The science projects of more than 100 students
ringed the basketball court at Malabar Intermediate School Tuesday afternoon.
Eighteen students earned superior ratings Tuesday during Malabar Intermediate School’s first-ever sixth-grade science fair.
Science teacher Becki Smith, who
coordinated the event, said approximately 130 students participated. Entries displayed
in the gym were judged by teachers and members of the community.
“I think the kids are nervous but excited,” Smith said, as the sixth-graders waited patiently to explain their projects to the judges.
“We started in September with a list of 50 possible topics for science fair topics. We then reduced the number to 10, then five and then to the one each student chose. I am amazed at how many students followed through and completed their projects.”
The students’ entries followed science-fair protocol by first identifying the question they sought to answer. Among the topics: How does smell affect taste? Does the weight of the battery affect a drone’s flight? Does chewing gum make you smarter?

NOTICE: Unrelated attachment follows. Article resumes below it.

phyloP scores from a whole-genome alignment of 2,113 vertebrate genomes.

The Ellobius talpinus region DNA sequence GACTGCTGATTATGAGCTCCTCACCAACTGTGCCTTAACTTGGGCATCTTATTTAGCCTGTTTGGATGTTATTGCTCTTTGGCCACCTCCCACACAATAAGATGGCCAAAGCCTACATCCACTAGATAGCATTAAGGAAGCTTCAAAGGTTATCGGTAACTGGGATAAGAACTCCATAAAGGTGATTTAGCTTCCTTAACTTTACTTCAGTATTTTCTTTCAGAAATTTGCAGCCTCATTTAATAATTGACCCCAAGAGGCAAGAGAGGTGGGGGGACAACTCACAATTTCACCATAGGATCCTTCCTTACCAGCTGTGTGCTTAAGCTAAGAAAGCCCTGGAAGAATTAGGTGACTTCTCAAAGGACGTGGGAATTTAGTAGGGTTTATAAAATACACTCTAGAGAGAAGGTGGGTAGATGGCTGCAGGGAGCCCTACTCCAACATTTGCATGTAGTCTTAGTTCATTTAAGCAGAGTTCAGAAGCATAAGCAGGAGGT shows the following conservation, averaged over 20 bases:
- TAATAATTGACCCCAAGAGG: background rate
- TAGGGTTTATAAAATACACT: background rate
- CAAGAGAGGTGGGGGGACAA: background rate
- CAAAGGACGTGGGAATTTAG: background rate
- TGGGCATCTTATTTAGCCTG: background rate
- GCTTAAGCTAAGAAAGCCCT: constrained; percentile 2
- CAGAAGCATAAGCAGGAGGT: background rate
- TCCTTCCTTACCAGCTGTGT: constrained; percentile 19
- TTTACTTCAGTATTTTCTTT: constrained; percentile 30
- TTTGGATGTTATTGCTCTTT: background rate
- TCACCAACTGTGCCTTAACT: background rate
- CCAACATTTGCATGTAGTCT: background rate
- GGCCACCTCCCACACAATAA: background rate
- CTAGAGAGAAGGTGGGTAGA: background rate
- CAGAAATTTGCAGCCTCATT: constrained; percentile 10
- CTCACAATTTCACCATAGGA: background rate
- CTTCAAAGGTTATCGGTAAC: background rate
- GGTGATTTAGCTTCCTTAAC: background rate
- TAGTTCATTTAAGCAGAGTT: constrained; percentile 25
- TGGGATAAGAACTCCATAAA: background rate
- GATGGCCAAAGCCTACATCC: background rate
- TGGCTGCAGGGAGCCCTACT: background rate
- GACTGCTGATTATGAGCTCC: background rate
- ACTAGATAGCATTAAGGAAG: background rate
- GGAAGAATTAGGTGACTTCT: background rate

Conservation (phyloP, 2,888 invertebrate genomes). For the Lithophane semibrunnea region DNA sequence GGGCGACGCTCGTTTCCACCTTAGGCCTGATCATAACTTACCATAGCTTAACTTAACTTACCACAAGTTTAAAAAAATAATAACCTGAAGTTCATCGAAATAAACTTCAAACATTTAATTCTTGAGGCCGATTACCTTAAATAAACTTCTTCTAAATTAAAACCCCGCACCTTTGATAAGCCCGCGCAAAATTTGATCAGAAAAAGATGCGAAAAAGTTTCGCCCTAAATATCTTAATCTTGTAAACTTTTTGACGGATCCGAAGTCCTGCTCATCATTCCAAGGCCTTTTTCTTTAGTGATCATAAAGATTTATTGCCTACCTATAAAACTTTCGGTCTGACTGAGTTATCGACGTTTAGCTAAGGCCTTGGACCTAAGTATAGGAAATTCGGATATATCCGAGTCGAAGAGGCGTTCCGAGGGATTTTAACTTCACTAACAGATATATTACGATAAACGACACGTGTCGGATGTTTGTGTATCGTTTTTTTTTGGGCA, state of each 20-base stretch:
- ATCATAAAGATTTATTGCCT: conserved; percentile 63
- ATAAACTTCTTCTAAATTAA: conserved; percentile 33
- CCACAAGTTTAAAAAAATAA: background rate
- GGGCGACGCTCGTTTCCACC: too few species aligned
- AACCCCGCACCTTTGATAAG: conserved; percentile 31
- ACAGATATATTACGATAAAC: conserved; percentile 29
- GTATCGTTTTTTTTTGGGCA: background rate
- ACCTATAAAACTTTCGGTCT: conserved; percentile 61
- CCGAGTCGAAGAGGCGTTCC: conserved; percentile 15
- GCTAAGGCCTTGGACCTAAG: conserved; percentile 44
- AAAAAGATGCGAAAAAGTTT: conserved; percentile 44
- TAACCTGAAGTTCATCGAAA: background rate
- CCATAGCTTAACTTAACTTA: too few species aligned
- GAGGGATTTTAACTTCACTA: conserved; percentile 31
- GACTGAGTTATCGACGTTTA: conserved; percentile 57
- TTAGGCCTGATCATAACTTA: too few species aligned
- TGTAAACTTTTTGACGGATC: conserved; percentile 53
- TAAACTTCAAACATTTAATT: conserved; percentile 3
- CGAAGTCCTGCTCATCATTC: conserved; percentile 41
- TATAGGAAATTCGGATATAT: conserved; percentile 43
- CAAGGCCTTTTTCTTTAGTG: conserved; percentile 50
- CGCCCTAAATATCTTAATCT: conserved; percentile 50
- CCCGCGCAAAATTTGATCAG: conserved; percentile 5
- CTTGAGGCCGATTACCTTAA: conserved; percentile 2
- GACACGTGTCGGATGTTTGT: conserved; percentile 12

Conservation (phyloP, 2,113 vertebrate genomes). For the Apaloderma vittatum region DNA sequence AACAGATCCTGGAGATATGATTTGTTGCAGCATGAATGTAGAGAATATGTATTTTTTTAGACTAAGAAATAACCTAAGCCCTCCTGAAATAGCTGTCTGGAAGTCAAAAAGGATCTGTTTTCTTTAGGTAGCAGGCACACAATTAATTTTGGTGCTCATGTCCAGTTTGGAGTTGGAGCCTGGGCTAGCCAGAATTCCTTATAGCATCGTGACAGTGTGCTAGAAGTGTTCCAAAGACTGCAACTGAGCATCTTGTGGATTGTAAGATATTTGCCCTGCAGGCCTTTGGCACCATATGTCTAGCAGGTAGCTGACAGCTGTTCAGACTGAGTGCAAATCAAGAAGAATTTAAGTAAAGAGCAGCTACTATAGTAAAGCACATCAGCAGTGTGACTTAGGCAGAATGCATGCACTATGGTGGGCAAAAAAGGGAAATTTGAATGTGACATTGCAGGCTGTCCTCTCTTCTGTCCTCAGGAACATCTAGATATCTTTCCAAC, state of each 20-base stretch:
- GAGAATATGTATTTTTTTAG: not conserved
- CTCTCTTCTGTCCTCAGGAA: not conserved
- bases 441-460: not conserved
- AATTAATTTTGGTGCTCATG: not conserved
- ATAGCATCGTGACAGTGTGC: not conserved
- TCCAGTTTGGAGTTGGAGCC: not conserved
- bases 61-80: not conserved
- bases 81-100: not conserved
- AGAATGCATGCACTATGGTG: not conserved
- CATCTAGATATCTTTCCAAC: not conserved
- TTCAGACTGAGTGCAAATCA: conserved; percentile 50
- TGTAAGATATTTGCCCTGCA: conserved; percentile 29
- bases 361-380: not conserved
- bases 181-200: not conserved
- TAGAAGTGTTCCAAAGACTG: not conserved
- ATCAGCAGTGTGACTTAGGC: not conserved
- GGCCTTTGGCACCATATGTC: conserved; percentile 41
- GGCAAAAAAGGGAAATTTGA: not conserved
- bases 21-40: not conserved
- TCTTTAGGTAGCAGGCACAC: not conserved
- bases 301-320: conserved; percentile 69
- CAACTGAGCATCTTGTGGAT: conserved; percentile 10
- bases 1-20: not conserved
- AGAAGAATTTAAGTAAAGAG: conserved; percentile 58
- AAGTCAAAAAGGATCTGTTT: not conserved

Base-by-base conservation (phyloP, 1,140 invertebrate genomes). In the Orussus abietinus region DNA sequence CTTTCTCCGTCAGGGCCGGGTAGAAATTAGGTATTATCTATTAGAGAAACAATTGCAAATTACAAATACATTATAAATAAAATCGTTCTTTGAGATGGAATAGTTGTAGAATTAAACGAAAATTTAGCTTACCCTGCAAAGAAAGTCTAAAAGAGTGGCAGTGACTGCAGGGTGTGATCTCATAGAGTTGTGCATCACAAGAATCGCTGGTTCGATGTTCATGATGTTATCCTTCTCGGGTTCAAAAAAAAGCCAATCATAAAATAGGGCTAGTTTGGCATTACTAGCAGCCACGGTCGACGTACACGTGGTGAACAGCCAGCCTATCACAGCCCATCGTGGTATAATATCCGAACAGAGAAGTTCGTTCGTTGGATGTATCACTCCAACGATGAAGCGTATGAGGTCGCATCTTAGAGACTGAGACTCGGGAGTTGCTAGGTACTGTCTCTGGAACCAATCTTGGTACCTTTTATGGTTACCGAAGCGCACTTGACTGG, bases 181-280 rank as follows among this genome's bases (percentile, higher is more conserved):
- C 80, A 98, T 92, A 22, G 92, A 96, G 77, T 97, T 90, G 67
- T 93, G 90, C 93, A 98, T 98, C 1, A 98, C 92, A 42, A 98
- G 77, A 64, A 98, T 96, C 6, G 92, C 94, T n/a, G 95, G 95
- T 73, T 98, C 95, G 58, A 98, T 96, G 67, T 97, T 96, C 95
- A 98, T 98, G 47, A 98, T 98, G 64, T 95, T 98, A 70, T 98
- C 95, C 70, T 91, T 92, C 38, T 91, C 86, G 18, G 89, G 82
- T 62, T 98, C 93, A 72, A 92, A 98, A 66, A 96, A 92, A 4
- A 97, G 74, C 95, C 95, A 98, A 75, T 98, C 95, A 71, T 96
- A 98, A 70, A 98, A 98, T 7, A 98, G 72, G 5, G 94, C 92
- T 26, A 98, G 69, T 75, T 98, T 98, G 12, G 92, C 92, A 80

Each young scientist offered his or her
hypothesis, then explained their research and the procedures they followed to
reach a conclusion.
“As sixth-graders, none of the students who earned superior ratings can advance to a next level. However, our hope is that they are stimulated to want to participate in science fairs as they advance to middle school and high school,” Smith said.
The science fair was organized as a
family engagement activity at Malabar. From 3 to 4 p.m. many parents and
grandparents were on hand to inspect the displays.
Students whose projects earned superior
ratings included: Jillian Fogle, Jayden Clark, Layla Henderson, Rihanna
Marshall, Alyce White, Quinn Hodapp, Tatianna Porter, Dominick Roman and Noah
Also rated as superior were the projects of Noah Marsh, Parker Proffitt, Kaylee Davis, Nicholas Shaffer, Saneyah Saavedra, Brooklynn Crawford, Lilianna Ison, Kaiden Jones and Nick Redman.white'>